EA’s Latest Mistakes

The recent release of the latest iteration in the SimCity series has served very well to expose several shortcomings of not only EA, but the gaming industry as a whole.  From the beginning, EA refused to allow pre-loading of the game through their Origin service (a program that has been controversial since its incarnation), the only source from which a consumer can access the game, along with several other EA titles, like Battlefield 3.  The influx of requests for downloads upon the game’s release was too much for EA’s distribution connection, making it nearly impossible for many to even download the game at launch.  The server troubles did not end there, however.  SimCity 5 is subject to always-online DRM.  For those who may be unfamiliar with this term, it refers to a method of Digital Rights Management in which all consumers must be connected to the Internet to connect and authenticate (read: play) the game they purchased.  This introduces a whole set of issues, brought to the forefront with the release of Diablo III in 2012 (another game that instituted always-online DRM).  The most obvious issue with this is the fact that when the demand for playing the game exceeds the capacity of the servers responsible for authentication and such, the servers will fail.  Diablo III fell into this issue upon release, and came under heavy fire for it, and it would seem that EA has not learned a single lesson from Blizzard’s blunder.  As soon as customers were able to finally download and install SimCity, they found themselves completely unable to connect to the servers due to demand exceeding capacity.  On top of this, Marcel Hatam stated that “If you regrettably feel that we left you down, you can of course request a refund for your order.”  It was made apparent to those who tried that Hatam never meant that the refunds would be given to anyone.  Customer service practices along these lines are what earned EA the title of “Worst Company In America”.  Probably the worst problem posed by always-online DRM, however, is EA’s ability to shut down or repurpose the current servers as soon as the next iteration of Maxis’ former glory (and now EA’s cash cow) comes out, forcing the obsolescence of SimCity 5 and the purchase of whatever comes next (if the customer desires to continue playing the series).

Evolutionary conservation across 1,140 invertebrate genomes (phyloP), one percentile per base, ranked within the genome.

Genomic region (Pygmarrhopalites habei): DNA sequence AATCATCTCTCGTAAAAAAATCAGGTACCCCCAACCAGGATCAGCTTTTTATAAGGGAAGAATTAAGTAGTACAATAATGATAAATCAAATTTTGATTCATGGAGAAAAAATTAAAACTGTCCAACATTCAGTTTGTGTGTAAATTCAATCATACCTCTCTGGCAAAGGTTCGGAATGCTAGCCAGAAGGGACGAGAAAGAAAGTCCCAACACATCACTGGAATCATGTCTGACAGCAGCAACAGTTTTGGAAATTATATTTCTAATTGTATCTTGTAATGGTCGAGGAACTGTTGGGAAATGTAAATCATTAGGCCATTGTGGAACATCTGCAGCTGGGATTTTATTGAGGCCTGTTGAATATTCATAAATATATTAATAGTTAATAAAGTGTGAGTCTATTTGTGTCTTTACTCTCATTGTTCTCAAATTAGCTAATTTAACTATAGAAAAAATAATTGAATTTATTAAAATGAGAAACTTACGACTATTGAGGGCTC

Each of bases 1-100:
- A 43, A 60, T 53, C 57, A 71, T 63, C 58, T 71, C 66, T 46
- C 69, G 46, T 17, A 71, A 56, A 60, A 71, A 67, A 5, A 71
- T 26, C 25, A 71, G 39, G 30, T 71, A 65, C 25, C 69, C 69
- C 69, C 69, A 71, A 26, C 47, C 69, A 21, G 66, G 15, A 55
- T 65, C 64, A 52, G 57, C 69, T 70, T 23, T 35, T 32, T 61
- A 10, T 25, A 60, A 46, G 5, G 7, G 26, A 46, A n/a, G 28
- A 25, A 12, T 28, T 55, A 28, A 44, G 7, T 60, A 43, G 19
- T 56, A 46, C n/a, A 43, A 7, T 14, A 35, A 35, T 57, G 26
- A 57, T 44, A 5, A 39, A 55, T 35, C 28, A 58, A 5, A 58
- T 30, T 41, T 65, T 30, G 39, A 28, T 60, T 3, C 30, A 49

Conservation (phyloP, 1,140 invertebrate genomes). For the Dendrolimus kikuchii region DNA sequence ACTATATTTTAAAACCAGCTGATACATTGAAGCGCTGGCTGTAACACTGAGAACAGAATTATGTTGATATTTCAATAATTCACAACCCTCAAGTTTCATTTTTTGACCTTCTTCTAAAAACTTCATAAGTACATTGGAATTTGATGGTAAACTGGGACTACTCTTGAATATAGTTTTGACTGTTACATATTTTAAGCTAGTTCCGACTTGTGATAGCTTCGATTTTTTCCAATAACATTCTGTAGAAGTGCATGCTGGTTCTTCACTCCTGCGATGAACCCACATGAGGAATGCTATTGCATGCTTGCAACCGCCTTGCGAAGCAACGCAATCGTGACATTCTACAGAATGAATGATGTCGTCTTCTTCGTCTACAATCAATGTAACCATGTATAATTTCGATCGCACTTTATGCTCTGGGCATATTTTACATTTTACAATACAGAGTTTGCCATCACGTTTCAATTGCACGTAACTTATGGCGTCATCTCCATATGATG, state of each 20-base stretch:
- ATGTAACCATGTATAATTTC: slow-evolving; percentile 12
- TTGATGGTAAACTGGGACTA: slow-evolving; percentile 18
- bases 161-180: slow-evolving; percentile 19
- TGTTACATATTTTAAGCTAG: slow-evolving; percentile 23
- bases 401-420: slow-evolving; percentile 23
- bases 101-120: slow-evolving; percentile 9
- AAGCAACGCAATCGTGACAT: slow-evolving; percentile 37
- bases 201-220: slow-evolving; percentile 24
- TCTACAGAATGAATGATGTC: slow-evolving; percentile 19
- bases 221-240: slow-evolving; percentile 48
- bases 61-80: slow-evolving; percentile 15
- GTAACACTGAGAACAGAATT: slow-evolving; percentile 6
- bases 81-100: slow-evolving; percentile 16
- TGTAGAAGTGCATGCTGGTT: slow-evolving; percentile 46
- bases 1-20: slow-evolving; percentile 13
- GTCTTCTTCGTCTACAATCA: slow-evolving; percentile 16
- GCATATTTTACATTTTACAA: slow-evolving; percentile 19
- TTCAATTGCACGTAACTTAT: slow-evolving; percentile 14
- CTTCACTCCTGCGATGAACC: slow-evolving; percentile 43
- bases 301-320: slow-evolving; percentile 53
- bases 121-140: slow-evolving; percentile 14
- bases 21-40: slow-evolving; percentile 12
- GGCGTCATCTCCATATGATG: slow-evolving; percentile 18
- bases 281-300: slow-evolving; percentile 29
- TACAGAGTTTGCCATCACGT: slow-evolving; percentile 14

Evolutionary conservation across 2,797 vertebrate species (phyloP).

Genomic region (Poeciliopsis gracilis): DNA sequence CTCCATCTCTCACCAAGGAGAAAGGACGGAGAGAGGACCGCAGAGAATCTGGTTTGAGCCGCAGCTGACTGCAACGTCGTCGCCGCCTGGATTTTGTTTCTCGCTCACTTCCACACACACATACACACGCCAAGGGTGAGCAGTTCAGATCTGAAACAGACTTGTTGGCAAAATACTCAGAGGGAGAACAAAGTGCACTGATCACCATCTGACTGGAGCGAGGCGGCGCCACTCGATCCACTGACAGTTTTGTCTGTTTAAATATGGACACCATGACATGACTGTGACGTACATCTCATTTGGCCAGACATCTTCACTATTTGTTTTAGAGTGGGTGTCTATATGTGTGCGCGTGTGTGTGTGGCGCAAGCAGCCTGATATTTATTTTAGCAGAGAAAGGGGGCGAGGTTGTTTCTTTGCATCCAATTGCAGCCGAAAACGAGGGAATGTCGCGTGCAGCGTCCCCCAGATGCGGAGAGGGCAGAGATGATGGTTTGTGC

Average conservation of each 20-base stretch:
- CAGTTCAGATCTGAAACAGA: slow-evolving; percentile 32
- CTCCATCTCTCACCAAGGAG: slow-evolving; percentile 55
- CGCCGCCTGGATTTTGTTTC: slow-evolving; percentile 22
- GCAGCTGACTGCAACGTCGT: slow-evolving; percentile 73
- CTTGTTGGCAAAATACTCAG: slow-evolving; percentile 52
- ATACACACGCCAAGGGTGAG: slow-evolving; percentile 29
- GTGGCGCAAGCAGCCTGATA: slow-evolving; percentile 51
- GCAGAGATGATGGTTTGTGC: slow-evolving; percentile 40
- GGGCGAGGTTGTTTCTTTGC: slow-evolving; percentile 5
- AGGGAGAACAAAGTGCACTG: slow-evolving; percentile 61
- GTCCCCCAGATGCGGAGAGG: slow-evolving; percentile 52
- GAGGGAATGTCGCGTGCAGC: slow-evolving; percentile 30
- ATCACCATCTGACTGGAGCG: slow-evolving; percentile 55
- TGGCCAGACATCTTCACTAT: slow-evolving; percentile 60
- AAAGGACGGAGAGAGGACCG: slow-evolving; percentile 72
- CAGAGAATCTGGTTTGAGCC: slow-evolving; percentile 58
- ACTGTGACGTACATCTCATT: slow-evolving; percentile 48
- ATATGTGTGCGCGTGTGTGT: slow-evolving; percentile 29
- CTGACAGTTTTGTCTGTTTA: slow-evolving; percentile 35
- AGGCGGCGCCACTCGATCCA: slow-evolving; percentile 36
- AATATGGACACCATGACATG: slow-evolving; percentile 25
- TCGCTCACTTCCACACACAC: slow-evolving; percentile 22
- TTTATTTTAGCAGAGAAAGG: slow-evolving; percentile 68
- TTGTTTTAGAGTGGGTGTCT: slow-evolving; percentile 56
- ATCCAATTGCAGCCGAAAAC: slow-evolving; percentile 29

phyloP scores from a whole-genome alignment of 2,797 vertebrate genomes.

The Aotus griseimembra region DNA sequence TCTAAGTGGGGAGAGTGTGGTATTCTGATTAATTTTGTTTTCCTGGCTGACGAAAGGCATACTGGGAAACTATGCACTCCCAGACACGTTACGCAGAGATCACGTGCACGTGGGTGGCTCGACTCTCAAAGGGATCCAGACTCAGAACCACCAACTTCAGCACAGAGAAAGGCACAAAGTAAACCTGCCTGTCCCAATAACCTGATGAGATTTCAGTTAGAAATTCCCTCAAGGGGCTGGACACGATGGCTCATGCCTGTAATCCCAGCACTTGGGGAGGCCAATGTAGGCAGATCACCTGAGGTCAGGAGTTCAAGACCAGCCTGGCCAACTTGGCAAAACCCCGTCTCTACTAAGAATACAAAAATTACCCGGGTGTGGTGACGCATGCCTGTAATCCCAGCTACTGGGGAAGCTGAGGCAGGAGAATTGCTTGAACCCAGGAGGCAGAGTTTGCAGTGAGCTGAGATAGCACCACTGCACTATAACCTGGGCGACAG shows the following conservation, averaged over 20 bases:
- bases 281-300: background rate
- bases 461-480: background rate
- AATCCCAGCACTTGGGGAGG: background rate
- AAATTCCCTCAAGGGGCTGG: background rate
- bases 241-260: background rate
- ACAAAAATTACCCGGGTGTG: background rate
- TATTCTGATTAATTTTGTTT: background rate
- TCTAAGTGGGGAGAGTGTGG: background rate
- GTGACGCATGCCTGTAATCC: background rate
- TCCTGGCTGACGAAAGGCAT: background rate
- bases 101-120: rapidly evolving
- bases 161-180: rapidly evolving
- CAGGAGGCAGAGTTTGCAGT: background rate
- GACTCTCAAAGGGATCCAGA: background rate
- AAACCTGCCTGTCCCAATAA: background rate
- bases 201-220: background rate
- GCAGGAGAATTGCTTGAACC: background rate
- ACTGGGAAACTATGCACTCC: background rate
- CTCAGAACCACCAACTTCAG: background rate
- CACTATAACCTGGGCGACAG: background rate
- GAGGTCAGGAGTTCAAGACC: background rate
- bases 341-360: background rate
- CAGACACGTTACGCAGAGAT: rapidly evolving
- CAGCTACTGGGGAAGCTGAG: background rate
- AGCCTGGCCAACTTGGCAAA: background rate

On top of the problems surrounding the business and accessibility aspects of the game, many features (or lack thereof) have been criticized as well.  The first issue that was brought to my attention was the size of the cities (that being “tiny”, in this case).  A nice picture has surfaced online to demonstrate the problem.  Another issue presented is the introduction of curved roads… and the fact that towns are so small that the only efficient streets to build are straight avenues.  Quite different than past games in which highway construction were quite a large part of the system.  Another mechanic that used to play a large part and is now completely removed is terraforming.  The best you can do now is remove trees.  The only other problem with the game itself is the lack of a save or load function, which completely discourages risk-taking of any kind.

Not Very Large, Huh?

The Maximum City Size of SimCity 5.

Quite frankly, I’m nowhere near convinced enough to abandon the glory that is SimCity 2000.  Perhaps my nostalgia glasses are just on far too tightly, but at least I can play 2000 on an ancient laptop without having to worry about being online, on EA’s leash, and fretting over whether the game will actually work tomorrow.

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